The Oprah Magazine comes out in favor of MDMA as a therapeutic wonder drug, attempting to dispel hysterical, ‘rave’-related media cliches (propagated by Oprah herself, among others) along the way. Writer Jessica Winter tried MDMA for the first time for the sake of the article, and describes the enormous personal benefit she gained in the weeks after:
… Read the rest
To a layperson, the notion of using a drug like Ecstasy as a therapeutic tool for healing trauma might make as much sense as adding cocaine to a diabetic’s weight loss regimen. Ecstasy was the signature stimulant fueling a worldwide party culture in the 1980s and ’90s, epitomized by massive all-night dance “raves” crammed with blissed-out revelers and pulsating with electronic music at festivals and exurban warehouses across North America and Europe.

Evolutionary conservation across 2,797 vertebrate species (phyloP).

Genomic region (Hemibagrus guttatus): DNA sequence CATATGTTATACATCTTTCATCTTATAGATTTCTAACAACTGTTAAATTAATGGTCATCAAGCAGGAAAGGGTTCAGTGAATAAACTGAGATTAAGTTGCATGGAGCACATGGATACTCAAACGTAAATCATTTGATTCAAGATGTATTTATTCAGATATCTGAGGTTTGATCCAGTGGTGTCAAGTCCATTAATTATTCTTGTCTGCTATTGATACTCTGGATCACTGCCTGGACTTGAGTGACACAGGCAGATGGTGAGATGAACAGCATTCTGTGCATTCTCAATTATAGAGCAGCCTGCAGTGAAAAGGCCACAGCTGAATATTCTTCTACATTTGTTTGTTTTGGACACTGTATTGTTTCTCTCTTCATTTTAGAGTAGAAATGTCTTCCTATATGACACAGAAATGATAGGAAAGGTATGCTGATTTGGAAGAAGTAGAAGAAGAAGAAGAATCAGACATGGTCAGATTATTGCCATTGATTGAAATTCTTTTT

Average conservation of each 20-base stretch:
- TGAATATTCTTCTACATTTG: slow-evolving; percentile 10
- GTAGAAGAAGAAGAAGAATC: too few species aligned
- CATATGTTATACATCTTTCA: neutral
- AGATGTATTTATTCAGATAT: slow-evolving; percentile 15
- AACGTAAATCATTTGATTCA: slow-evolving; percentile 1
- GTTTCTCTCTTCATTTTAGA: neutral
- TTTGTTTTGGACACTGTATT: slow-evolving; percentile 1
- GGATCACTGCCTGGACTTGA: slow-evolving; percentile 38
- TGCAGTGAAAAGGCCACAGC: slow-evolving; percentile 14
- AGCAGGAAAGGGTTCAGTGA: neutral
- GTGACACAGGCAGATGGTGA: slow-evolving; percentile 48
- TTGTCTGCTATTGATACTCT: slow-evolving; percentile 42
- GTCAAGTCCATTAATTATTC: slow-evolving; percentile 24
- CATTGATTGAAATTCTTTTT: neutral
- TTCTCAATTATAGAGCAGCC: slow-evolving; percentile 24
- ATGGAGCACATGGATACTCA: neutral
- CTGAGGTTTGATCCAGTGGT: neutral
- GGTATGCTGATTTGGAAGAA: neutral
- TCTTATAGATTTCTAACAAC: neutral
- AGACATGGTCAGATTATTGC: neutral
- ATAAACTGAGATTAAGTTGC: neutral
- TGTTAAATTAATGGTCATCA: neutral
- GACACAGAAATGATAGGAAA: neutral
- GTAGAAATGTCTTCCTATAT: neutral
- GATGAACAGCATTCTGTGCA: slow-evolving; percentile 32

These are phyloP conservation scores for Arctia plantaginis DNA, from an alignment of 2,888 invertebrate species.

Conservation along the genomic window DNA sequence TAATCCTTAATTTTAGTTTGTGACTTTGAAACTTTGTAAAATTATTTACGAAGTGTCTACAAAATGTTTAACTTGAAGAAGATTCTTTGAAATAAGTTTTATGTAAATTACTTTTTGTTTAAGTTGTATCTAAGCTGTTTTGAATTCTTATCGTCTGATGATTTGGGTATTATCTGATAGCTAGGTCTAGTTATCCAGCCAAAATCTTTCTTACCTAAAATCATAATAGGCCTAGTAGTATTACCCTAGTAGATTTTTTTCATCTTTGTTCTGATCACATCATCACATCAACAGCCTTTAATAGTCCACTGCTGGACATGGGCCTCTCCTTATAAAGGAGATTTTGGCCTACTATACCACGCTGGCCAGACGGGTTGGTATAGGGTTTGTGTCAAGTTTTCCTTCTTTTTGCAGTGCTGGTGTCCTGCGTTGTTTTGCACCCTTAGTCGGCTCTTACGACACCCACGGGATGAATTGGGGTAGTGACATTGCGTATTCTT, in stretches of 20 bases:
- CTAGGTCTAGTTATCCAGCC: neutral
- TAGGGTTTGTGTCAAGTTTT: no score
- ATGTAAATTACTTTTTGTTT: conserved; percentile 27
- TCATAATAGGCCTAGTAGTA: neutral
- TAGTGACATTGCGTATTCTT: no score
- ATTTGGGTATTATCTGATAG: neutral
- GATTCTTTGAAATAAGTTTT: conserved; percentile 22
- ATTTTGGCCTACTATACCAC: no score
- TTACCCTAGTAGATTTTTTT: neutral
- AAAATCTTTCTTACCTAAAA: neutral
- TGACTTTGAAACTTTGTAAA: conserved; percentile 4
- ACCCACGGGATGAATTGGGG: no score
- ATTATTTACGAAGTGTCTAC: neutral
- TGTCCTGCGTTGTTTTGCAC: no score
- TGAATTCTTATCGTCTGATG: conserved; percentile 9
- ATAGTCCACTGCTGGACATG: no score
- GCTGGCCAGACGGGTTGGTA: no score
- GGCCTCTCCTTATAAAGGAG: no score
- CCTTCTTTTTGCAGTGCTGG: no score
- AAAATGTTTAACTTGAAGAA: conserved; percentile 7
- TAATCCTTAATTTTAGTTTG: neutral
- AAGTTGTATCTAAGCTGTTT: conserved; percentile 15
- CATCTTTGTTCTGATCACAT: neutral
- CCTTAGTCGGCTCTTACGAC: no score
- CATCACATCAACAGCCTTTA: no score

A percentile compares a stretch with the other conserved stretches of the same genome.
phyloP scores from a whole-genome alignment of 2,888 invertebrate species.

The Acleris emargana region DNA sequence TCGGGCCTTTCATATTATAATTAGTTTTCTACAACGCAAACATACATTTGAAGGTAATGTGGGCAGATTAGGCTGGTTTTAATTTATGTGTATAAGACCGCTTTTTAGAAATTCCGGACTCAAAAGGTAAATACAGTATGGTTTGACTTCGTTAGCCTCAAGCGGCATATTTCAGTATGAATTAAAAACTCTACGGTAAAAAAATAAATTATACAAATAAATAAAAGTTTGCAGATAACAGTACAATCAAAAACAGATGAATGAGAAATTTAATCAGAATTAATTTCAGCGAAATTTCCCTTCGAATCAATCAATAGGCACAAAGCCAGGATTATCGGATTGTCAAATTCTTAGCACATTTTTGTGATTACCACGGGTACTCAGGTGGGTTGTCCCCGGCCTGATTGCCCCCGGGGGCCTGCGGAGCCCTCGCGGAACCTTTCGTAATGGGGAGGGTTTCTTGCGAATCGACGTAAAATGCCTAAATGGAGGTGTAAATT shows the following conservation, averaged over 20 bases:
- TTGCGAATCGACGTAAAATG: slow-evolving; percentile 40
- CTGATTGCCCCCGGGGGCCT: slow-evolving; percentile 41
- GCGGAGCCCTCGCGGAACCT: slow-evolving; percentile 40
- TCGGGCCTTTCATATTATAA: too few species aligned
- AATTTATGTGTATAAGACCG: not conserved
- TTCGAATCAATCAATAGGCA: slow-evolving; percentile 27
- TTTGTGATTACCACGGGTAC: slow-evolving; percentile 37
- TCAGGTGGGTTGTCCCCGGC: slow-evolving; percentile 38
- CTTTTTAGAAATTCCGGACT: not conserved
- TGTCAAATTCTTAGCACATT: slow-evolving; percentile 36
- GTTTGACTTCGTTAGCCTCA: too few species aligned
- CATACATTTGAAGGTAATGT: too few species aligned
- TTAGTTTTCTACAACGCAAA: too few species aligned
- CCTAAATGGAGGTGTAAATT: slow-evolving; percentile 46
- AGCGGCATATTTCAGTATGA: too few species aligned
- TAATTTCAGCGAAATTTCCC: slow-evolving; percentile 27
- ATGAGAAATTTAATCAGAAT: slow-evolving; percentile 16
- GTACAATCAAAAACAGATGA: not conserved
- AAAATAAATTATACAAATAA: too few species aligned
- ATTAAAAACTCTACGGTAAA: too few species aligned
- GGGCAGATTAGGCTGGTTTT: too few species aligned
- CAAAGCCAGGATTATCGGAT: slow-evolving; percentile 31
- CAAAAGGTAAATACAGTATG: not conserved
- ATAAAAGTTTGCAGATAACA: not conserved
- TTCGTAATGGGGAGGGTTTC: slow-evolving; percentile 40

Yet MDMA’s beginnings were innocent, even banal. In 1912 it was included as an intermediate chemical in a patent that the German pharmaceutical company Merck filed for an antibleeding medication.